CONSTANTINESCU DENIES KOSOVA MILITARY INVOLVEMENT INTENTIONSpeaking on television before the NATO strikes were announced, President Emil Constantinescu on 24 March dismissed "[opposition] suggestions" that Romania intends to send combat troops to Kosova or that it has made such an offer to NATO. He said Bucharest intends to send "humanitarian aid" or peace keepers to the region but will do so only if the conflicting sides reach an agreement and in line with the resolutions approved by the parliament, RFE/RL's Bucharest bureau reported. He also said Romania's support for NATO is the country's "only security option." Opposition Party of Social Democracy in Romania chairman, former President Ion Iliescu said after the strikes began that "foreign military intervention can only complicate things, as the Vietnam experience teaches us." MS
 RUSSIAN AMBASSADOR WARNS ROMANIARussian ambassador Valerii Kenyaykin told journalists in Sibiu on 24 March said that if NATO attacks Yugoslavia, the conflict will "imminently extend" and will "also involve Romania," RFE/RL's Bucharest bureau reported. He also warned that NATO intervention would create "a dangerous precedent" because "satisfying the demands of separatists in one country" would mean other separatists would make similar demands. "In the Balkans, there is no state that does not face this problem," he remarked. MS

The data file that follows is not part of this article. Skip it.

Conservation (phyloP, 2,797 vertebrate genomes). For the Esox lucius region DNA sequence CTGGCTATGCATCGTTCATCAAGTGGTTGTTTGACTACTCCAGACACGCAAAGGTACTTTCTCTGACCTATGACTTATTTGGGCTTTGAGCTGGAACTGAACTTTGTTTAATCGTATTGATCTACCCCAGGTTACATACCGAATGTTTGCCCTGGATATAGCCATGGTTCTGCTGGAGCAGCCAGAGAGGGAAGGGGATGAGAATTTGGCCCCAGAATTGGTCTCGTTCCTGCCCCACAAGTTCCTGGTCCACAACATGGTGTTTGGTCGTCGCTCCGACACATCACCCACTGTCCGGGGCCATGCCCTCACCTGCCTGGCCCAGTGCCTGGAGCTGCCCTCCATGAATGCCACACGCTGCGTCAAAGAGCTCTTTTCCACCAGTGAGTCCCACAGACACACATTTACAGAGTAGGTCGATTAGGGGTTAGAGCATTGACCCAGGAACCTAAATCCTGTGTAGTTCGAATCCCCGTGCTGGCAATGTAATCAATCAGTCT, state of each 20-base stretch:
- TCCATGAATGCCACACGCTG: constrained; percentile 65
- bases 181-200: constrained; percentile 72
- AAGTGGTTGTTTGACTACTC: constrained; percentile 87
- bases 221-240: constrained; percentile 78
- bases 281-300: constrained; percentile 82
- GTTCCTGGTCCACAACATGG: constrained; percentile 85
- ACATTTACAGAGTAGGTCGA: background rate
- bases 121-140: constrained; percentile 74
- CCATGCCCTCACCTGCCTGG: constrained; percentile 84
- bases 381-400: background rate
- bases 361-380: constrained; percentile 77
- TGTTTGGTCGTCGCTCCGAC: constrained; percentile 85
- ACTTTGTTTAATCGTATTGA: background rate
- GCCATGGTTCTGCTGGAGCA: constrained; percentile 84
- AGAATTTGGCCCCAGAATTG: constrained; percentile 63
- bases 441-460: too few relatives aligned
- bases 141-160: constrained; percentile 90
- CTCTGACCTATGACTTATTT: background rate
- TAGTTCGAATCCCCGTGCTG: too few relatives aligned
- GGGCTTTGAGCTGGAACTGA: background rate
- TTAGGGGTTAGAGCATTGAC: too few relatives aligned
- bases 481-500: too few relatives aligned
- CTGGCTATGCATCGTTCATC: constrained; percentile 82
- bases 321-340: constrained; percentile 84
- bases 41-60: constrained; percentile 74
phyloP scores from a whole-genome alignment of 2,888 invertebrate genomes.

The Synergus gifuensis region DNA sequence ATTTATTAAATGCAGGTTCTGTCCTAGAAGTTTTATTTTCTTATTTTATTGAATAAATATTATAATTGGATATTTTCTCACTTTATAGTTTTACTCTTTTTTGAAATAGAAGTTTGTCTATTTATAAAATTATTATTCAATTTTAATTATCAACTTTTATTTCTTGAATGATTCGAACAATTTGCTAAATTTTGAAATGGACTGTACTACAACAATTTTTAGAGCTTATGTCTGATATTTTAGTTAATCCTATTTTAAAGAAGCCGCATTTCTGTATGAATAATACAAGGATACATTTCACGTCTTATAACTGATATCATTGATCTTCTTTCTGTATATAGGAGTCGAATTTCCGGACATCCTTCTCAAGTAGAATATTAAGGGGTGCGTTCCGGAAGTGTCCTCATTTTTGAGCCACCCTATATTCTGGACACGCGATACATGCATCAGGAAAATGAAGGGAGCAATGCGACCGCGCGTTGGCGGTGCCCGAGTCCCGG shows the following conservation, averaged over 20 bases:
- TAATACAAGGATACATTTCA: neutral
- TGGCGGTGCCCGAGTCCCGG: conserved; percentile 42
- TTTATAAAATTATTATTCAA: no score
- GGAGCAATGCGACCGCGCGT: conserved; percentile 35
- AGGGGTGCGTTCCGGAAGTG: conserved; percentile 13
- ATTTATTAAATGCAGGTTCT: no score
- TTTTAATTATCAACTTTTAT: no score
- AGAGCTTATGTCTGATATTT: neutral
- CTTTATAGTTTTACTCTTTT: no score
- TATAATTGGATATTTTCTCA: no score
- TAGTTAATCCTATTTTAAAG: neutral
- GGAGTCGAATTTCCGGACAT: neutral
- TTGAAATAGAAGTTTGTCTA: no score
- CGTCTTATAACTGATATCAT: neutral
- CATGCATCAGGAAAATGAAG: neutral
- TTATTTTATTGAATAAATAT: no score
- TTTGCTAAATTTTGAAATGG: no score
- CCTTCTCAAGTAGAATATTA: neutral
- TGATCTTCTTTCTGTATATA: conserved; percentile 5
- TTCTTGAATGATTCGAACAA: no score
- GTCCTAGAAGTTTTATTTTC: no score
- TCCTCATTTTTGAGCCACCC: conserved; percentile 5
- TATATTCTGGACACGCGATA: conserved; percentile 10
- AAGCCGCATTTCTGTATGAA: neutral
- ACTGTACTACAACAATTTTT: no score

ROMANIAN WORKERS PROTEST LOW LIVING STANDARDSTens of thousands protested in Bucharest and other major cities to protest declining living standards, RFE/RL's correspondents in Romania reported. The demonstrations were organized by the four major labor confederations, which are threatening to hold a warning strike on 19 April and a general strike on 26 April. MS